The market-capitalization – weighted index of the 500 largest publicly traded U.S. companies is the S&P 500 or Standard & Poor’s 500 Index.
The index is generally considered the best gauge of U.S. large-cap equities. The Dow Jones Industrial Average or Dow 30 and the Russell 2000 Index are some popular U.S. stock market indices, reflecting the small-cap index.
As news sources and financial analysts talk about what’s going on in the “stock market,” they usually refer to the S&P 500.
Indexes like the S&P 500 track a community of shares’ rates. They are intended to reflect the output of a specific sector , industry or segment of the economy, or even of entire national economies.
Indexes are available that track almost every asset class and business sector, from the U.S. corporate bond market to palladium futures contracts.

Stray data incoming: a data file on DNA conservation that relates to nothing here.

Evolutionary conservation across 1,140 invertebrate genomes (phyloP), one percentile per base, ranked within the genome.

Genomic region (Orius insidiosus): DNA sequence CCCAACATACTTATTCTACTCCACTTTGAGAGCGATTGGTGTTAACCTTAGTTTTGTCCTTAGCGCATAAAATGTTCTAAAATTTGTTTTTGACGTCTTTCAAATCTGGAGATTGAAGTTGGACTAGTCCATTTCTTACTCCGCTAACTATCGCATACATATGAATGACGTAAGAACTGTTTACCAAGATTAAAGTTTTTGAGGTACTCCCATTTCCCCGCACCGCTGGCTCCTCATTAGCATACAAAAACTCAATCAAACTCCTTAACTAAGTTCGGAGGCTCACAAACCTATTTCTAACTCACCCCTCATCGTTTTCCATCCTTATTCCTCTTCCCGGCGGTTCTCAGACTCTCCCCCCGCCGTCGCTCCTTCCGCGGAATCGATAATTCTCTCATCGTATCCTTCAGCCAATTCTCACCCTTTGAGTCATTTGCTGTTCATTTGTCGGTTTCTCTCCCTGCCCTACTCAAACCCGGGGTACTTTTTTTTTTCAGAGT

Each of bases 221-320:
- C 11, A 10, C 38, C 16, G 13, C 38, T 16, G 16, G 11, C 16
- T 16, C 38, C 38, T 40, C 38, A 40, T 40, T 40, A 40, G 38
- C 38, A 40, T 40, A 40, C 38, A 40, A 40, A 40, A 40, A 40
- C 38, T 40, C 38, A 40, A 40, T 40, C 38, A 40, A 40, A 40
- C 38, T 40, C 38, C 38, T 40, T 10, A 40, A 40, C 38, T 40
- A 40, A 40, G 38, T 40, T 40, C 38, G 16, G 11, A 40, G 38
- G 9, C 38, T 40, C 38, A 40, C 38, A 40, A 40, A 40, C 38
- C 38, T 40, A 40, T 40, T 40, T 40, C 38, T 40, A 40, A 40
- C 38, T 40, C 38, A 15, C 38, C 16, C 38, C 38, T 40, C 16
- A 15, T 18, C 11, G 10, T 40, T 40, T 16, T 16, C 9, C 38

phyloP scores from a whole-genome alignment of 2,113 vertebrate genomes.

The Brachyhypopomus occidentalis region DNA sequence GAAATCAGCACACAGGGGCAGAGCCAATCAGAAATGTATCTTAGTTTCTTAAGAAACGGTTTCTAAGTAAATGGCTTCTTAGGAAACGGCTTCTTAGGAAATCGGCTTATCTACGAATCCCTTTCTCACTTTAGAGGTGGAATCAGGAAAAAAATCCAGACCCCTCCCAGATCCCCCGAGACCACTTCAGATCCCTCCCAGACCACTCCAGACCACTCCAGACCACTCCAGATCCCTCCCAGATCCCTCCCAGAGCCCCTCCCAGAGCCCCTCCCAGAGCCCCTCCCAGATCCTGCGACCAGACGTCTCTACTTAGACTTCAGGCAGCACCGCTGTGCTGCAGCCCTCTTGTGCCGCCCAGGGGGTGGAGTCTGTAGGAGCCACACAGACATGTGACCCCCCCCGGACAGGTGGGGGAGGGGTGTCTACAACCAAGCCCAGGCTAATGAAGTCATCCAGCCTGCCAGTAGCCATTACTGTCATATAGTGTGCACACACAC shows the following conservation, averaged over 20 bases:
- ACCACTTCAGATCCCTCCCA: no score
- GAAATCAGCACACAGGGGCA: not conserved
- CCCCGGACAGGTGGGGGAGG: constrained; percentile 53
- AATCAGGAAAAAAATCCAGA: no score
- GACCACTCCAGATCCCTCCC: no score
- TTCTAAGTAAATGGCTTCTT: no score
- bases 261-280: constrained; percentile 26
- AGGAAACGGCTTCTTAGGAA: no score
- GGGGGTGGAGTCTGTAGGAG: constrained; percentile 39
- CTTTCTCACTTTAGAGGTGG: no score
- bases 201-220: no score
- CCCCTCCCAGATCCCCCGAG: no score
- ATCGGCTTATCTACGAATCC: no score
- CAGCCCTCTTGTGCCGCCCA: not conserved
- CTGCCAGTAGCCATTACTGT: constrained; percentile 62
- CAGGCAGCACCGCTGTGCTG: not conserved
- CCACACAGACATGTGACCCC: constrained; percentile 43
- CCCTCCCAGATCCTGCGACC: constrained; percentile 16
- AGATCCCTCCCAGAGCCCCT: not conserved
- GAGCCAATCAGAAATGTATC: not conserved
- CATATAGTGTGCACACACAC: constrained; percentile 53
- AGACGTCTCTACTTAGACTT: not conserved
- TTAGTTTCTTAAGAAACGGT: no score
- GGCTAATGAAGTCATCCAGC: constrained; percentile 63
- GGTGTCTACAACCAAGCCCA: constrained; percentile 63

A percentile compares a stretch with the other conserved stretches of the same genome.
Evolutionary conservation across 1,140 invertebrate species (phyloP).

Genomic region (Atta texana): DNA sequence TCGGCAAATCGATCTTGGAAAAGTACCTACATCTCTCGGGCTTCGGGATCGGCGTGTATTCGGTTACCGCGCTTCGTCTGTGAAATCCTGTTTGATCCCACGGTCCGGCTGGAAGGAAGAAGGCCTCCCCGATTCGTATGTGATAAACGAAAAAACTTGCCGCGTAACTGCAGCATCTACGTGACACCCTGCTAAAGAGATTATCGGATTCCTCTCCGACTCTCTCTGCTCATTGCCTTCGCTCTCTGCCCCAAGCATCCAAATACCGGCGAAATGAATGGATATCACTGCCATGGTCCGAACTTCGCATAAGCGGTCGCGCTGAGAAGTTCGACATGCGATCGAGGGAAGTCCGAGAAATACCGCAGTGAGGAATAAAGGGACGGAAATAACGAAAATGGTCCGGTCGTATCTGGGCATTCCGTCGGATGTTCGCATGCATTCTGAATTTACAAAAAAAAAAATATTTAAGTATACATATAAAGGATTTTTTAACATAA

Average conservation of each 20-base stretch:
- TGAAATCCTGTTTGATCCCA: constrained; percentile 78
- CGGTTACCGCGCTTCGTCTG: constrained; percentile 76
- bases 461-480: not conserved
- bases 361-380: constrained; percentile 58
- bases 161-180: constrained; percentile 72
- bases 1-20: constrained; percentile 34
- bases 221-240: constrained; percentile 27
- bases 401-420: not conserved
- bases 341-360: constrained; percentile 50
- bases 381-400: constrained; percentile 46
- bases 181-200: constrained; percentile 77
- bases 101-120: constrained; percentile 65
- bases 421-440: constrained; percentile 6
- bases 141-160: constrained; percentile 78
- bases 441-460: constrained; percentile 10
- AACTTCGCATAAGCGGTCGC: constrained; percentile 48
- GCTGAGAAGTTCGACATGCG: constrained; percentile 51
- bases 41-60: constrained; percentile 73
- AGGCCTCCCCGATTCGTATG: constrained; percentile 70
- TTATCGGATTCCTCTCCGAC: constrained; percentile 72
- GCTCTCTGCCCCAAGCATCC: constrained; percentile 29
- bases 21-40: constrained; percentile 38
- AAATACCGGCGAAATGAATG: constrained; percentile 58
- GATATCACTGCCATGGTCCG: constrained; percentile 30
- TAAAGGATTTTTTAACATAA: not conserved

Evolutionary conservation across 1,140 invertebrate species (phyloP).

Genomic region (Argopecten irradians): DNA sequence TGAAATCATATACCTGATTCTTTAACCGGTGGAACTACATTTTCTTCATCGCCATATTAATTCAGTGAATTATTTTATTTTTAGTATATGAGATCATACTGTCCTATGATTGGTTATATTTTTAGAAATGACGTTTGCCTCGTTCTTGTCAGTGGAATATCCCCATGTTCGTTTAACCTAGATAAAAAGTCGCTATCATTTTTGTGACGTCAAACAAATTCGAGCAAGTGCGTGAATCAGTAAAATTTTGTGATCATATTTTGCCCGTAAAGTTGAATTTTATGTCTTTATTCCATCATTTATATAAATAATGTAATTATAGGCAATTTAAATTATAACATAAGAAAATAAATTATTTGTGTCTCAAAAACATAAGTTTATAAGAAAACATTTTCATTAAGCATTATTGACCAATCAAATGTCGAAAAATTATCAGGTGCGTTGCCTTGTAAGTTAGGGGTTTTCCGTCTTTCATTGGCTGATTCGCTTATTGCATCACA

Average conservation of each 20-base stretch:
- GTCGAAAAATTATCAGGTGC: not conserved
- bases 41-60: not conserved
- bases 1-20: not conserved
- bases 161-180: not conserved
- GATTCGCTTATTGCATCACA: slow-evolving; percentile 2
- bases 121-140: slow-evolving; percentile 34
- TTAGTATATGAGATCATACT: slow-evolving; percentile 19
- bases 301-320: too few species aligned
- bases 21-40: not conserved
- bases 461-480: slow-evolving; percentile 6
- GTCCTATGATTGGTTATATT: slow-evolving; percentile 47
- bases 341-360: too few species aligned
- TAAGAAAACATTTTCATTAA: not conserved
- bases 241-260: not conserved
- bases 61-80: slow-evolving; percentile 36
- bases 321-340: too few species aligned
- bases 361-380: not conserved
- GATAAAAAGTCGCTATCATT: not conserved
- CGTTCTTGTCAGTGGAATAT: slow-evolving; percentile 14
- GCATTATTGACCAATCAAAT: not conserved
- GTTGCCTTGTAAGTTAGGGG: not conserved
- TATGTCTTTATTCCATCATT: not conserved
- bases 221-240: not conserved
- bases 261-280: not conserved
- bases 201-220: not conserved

The S&P 500 monitors the prices of large-cap U.S. stocks, or stocks of companies with more than $10 billion worth of total outstanding shares. You can quickly see if the biggest U.S. stocks are gaining or losing value by watching the S&P 500.
The 500 largest U.S. public corporations are described in the S&P 500 by market capitalization. Companies that are listed in the S&P 500 are called constituents, and every major sector is selected to serve them.
The S&P 500 is weighted by market capitalization, such that the share of each constituent in the total index is based on the total market value of all the outstanding shares of each constituent.
There is a higher percentage weighting in the index for members with larger market caps, whereas smaller market caps have lower weightings.
Below S&P 500 Index visualized using stock chart template. Added custom branding using themes, fonts and colours.